Yesterday in Iran, Ruhollah Zam, a dissident Iranian journalist was executed. He had been convicted of “spreading corruption on earth”, one of the most serious charges in the Iranian legal system. The basis of the accusation was his activity related to widespread protests in 2017-2018 over rising food prices. Zam’s news channel, broadcast through the encrypted messaging app Telegram, which is hugely popular in the country, had over 1 million followers. Its feed disseminated images and locations of protests, as well as embarrassing details about Iran’s regime.
Mr Zam’s father is a reformist Iranian cleric, who held policymaking positions in the government the 1980s. Although he distanced himself from his son’s actions during the demonstrations two years ago, the clerical background of Mr Zam’s family subtly demonstrates the readiness of an ever-widening group within the Iranian public to express anger at the regime.
Previous protest movements in the country, most notably the Green Movement of 2009, were branded by the government as the whining of spoilt middle class liberals, who it claims wanted to import Western ideals into the country and undermine the 1979 revolution. However, in 2017, anger originated from working class - including pious and conservative - Iranians enraged over something as fundamental to their lives as the rising prices of bread and eggs. Suddenly, the traditional support base of the Iranian regime was chanting against President Hassan Rouhani, in some instances even the Supreme Leader, Ali Khamenei.
This explains the threat posed to Iran’s government by someone like Mr Zam. Tragically, many have shared his fate in recent times, and they are not just limited to journalists. In September, Iranian wrestler Navid Afkari was executed for his alleged murder of a security guard in the same anti-government protests of 2017-2018. The ensuing global outcry focused on allegations that Mr Afkari was forced to confess after being tortured.
Tehran will inevitably attempt to portray these victims of its violent rule as part of a fifth column, funded by foreign intelligence agencies to weaken Iranian security. The regime, since its inception in 1979, has justified its aggression on the claim that it stands alone against a Western-led conspiracy to undermine the country and its revolution. However, the circumstances around how Mr Zam, who resided in France until last year, ended up in Iranian custody are suspicious, to say the least. While Iran claims to have captured him in a complex operation, there are other reports indicating he was arrested by Iraqi intelligence officers during a visit to Baghdad and subsequently extradited to Iran, or even that he was kidnapped or lured from Europe. In all cases, it is a stark example of the regime’s contradictory stance with respect to foreign interference. It consistently accuses Western nations of spreading their tentacles into Iran, while it threatens the lives of Iranians using agents and proxies overseas.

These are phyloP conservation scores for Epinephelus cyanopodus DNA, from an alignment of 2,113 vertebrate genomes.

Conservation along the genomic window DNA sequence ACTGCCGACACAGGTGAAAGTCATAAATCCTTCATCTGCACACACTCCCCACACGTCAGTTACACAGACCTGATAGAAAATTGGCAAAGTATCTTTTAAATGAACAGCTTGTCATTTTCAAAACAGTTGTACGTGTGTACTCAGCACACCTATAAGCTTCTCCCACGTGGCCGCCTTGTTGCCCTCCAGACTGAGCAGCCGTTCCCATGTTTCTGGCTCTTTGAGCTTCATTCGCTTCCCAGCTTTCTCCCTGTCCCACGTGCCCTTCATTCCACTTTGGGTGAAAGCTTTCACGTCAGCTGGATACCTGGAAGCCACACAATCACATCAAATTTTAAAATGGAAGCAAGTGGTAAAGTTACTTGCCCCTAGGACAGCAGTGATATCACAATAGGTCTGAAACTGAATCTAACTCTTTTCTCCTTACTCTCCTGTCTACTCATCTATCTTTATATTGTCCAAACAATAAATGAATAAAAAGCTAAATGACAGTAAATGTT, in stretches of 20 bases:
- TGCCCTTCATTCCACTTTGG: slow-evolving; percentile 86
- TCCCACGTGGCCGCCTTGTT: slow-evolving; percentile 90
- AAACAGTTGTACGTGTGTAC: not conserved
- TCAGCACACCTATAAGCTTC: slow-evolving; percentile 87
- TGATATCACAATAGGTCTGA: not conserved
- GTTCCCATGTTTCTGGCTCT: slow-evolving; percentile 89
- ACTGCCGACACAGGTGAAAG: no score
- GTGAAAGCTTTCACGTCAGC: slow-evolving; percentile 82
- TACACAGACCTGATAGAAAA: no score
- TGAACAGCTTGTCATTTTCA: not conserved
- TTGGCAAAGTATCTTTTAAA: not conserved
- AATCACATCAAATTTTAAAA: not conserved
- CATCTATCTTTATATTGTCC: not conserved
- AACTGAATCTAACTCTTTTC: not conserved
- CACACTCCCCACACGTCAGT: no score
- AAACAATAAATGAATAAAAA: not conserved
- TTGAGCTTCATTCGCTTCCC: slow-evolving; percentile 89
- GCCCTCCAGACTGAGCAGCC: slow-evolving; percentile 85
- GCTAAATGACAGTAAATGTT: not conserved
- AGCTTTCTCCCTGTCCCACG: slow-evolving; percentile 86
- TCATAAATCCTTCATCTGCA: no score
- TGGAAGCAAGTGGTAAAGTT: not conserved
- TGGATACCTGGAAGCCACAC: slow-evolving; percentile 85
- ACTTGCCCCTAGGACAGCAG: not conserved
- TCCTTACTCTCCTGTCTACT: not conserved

Those who continue to advocate a return to the 2015 Iran nuclear deal, should take the case of Mr Zam as demonstration that the agreement’s terms do not effectively constrain the regime. They do little to curb its widespread interference in the Middle East and further afield, as well as the abuse it subjects it citizens to – even when they are under the protection of European states.
There is a tragic irony to the charges levelled against Mr Zam. Empowering the voices of those going hungry in the country was a noble, not punishable endeavour. But in Iran, where senior members of the government routinely indulge in materialistic and worldly hypocrisy, the fatal accusation of “corruption on earth” is clearly applied cynically and arbitrarily.